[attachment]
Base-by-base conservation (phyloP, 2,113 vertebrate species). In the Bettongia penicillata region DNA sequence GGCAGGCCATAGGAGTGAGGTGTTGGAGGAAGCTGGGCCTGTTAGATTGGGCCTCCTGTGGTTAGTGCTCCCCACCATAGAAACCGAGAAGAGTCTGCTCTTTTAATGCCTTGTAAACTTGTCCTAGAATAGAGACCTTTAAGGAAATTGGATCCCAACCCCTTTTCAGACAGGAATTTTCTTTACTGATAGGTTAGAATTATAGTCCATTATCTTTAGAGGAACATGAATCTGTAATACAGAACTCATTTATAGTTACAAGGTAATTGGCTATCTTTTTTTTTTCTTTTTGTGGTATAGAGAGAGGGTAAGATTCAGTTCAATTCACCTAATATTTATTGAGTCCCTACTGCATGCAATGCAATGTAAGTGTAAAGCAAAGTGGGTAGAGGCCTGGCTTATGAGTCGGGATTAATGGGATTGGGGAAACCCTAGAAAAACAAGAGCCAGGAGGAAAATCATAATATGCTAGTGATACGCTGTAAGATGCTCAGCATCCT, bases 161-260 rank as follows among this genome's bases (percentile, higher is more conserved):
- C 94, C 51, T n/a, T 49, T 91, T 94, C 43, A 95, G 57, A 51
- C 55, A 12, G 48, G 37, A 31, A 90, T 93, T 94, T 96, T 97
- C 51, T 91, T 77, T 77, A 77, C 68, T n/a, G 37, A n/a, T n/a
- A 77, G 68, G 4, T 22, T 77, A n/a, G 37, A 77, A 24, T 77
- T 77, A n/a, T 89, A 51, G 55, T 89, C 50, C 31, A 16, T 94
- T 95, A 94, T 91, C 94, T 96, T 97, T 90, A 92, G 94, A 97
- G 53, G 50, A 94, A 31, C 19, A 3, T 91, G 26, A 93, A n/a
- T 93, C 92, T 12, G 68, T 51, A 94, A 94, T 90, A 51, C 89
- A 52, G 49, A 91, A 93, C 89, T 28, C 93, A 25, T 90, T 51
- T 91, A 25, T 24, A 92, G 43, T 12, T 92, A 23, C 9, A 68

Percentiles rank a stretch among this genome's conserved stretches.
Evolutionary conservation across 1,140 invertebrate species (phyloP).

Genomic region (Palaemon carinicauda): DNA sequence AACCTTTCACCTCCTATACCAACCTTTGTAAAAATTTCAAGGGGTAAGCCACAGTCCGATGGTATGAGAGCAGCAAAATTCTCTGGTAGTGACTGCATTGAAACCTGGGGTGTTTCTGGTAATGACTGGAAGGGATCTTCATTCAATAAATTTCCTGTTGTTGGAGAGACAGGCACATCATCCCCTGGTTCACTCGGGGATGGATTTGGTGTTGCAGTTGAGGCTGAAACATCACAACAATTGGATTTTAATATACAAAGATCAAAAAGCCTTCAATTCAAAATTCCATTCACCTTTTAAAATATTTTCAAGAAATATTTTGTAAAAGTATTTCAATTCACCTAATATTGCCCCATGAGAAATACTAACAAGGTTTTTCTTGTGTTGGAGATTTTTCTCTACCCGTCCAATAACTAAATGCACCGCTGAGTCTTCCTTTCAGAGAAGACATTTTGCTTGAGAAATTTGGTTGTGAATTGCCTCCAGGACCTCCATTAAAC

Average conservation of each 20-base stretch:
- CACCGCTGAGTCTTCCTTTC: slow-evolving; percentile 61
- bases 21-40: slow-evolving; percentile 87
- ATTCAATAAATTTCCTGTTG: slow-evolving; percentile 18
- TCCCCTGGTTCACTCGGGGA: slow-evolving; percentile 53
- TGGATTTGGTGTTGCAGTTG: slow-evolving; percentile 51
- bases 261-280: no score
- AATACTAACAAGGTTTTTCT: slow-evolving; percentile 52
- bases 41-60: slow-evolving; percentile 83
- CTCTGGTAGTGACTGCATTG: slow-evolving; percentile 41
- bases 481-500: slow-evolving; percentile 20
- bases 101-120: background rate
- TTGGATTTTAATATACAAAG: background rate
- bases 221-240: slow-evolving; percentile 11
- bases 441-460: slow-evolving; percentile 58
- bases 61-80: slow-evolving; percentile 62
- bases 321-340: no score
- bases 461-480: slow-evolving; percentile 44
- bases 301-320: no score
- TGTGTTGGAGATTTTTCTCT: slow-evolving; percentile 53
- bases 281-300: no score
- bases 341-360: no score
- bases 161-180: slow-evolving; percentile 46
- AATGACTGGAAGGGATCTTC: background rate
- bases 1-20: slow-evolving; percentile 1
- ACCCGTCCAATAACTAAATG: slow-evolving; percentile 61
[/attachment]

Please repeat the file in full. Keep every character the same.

Base-by-base conservation (phyloP, 2,113 vertebrate species). In the Bettongia penicillata region DNA sequence GGCAGGCCATAGGAGTGAGGTGTTGGAGGAAGCTGGGCCTGTTAGATTGGGCCTCCTGTGGTTAGTGCTCCCCACCATAGAAACCGAGAAGAGTCTGCTCTTTTAATGCCTTGTAAACTTGTCCTAGAATAGAGACCTTTAAGGAAATTGGATCCCAACCCCTTTTCAGACAGGAATTTTCTTTACTGATAGGTTAGAATTATAGTCCATTATCTTTAGAGGAACATGAATCTGTAATACAGAACTCATTTATAGTTACAAGGTAATTGGCTATCTTTTTTTTTTCTTTTTGTGGTATAGAGAGAGGGTAAGATTCAGTTCAATTCACCTAATATTTATTGAGTCCCTACTGCATGCAATGCAATGTAAGTGTAAAGCAAAGTGGGTAGAGGCCTGGCTTATGAGTCGGGATTAATGGGATTGGGGAAACCCTAGAAAAACAAGAGCCAGGAGGAAAATCATAATATGCTAGTGATACGCTGTAAGATGCTCAGCATCCT, bases 161-260 rank as follows among this genome's bases (percentile, higher is more conserved):
- C 94, C 51, T n/a, T 49, T 91, T 94, C 43, A 95, G 57, A 51
- C 55, A 12, G 48, G 37, A 31, A 90, T 93, T 94, T 96, T 97
- C 51, T 91, T 77, T 77, A 77, C 68, T n/a, G 37, A n/a, T n/a
- A 77, G 68, G 4, T 22, T 77, A n/a, G 37, A 77, A 24, T 77
- T 77, A n/a, T 89, A 51, G 55, T 89, C 50, C 31, A 16, T 94
- T 95, A 94, T 91, C 94, T 96, T 97, T 90, A 92, G 94, A 97
- G 53, G 50, A 94, A 31, C 19, A 3, T 91, G 26, A 93, A n/a
- T 93, C 92, T 12, G 68, T 51, A 94, A 94, T 90, A 51, C 89
- A 52, G 49, A 91, A 93, C 89, T 28, C 93, A 25, T 90, T 51
- T 91, A 25, T 24, A 92, G 43, T 12, T 92, A 23, C 9, A 68

Percentiles rank a stretch among this genome's conserved stretches.
Evolutionary conservation across 1,140 invertebrate species (phyloP).

Genomic region (Palaemon carinicauda): DNA sequence AACCTTTCACCTCCTATACCAACCTTTGTAAAAATTTCAAGGGGTAAGCCACAGTCCGATGGTATGAGAGCAGCAAAATTCTCTGGTAGTGACTGCATTGAAACCTGGGGTGTTTCTGGTAATGACTGGAAGGGATCTTCATTCAATAAATTTCCTGTTGTTGGAGAGACAGGCACATCATCCCCTGGTTCACTCGGGGATGGATTTGGTGTTGCAGTTGAGGCTGAAACATCACAACAATTGGATTTTAATATACAAAGATCAAAAAGCCTTCAATTCAAAATTCCATTCACCTTTTAAAATATTTTCAAGAAATATTTTGTAAAAGTATTTCAATTCACCTAATATTGCCCCATGAGAAATACTAACAAGGTTTTTCTTGTGTTGGAGATTTTTCTCTACCCGTCCAATAACTAAATGCACCGCTGAGTCTTCCTTTCAGAGAAGACATTTTGCTTGAGAAATTTGGTTGTGAATTGCCTCCAGGACCTCCATTAAAC

Average conservation of each 20-base stretch:
- CACCGCTGAGTCTTCCTTTC: slow-evolving; percentile 61
- bases 21-40: slow-evolving; percentile 87
- ATTCAATAAATTTCCTGTTG: slow-evolving; percentile 18
- TCCCCTGGTTCACTCGGGGA: slow-evolving; percentile 53
- TGGATTTGGTGTTGCAGTTG: slow-evolving; percentile 51
- bases 261-280: no score
- AATACTAACAAGGTTTTTCT: slow-evolving; percentile 52
- bases 41-60: slow-evolving; percentile 83
- CTCTGGTAGTGACTGCATTG: slow-evolving; percentile 41
- bases 481-500: slow-evolving; percentile 20
- bases 101-120: background rate
- TTGGATTTTAATATACAAAG: background rate
- bases 221-240: slow-evolving; percentile 11
- bases 441-460: slow-evolving; percentile 58
- bases 61-80: slow-evolving; percentile 62
- bases 321-340: no score
- bases 461-480: slow-evolving; percentile 44
- bases 301-320: no score
- TGTGTTGGAGATTTTTCTCT: slow-evolving; percentile 53
- bases 281-300: no score
- bases 341-360: no score
- bases 161-180: slow-evolving; percentile 46
- AATGACTGGAAGGGATCTTC: background rate
- bases 1-20: slow-evolving; percentile 1
- ACCCGTCCAATAACTAAATG: slow-evolving; percentile 61